A curious habit which the bird has adopted with advancing civilization is that of providing himself with a sheltered sleeping place from the storms and cold of winter. Late in the fall he finds a deserted building, and after a great deal of shy inspection, to satisfy himself that no one is within, drills a hole through the side. He has then a comfortable place to sleep, and an abundance of decaying wood in which to hunt insects on stormy days. An ice-house is a favorite location for him, the warm sawdust furnishing a good burrowing place for a nest or sleeping room. When a building is used as a nesting place, the bird very cunningly drills the entrance close up under the eaves, where it is sheltered from storms, and at the same time out of sight of all prying eyes. During the winter several birds often occupy one building together. I know of one old deserted barn where last year five of the birds lived very peaceably; though what they were doing there in the daytime I could never quite make out. At almost any hour of the day, if one approached very cautiously and thumped the side of the barn, some of the birds would dash out in great alarm, never stopping to look behind them. At first there were but three entrances; but after I [157] had surprised them a few times, two more were added; whether to get out more quickly when all were inside, or simply for the sake of drilling the holes, I do not know. Sometimes a pair of birds will have five or six holes drilled, generally on the same side of the building.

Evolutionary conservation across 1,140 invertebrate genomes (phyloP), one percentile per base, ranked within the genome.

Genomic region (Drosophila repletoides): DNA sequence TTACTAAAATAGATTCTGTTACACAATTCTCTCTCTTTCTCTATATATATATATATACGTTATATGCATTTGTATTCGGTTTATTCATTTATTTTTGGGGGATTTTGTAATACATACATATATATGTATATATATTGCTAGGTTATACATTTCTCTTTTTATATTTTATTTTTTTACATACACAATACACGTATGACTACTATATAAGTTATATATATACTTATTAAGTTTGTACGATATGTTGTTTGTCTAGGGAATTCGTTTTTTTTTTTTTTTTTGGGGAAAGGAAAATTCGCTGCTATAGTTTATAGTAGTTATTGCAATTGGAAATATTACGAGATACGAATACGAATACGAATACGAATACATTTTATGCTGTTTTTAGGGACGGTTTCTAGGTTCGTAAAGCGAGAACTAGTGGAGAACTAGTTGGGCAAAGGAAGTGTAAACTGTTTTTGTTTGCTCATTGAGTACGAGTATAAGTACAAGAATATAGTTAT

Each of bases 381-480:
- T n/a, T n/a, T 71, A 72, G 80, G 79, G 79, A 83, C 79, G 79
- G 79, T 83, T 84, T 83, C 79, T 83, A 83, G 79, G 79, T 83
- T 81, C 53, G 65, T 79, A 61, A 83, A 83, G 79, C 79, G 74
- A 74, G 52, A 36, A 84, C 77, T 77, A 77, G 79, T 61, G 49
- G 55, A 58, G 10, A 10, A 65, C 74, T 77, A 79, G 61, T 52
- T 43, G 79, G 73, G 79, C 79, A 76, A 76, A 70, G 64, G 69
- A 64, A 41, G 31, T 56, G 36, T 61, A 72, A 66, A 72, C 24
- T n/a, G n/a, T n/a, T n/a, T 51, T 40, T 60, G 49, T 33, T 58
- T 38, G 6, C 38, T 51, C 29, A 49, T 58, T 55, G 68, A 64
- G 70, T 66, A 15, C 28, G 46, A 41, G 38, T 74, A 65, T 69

Two things about my family in the old barn aroused my curiosity— what they were doing there by day, and how they got out so quickly when alarmed. The only way it seemed possible for them to dash out on the instant, as they did, was to fly straight through. But the holes were too small, and no bird— but a bank-swallow would have attempted such a thing.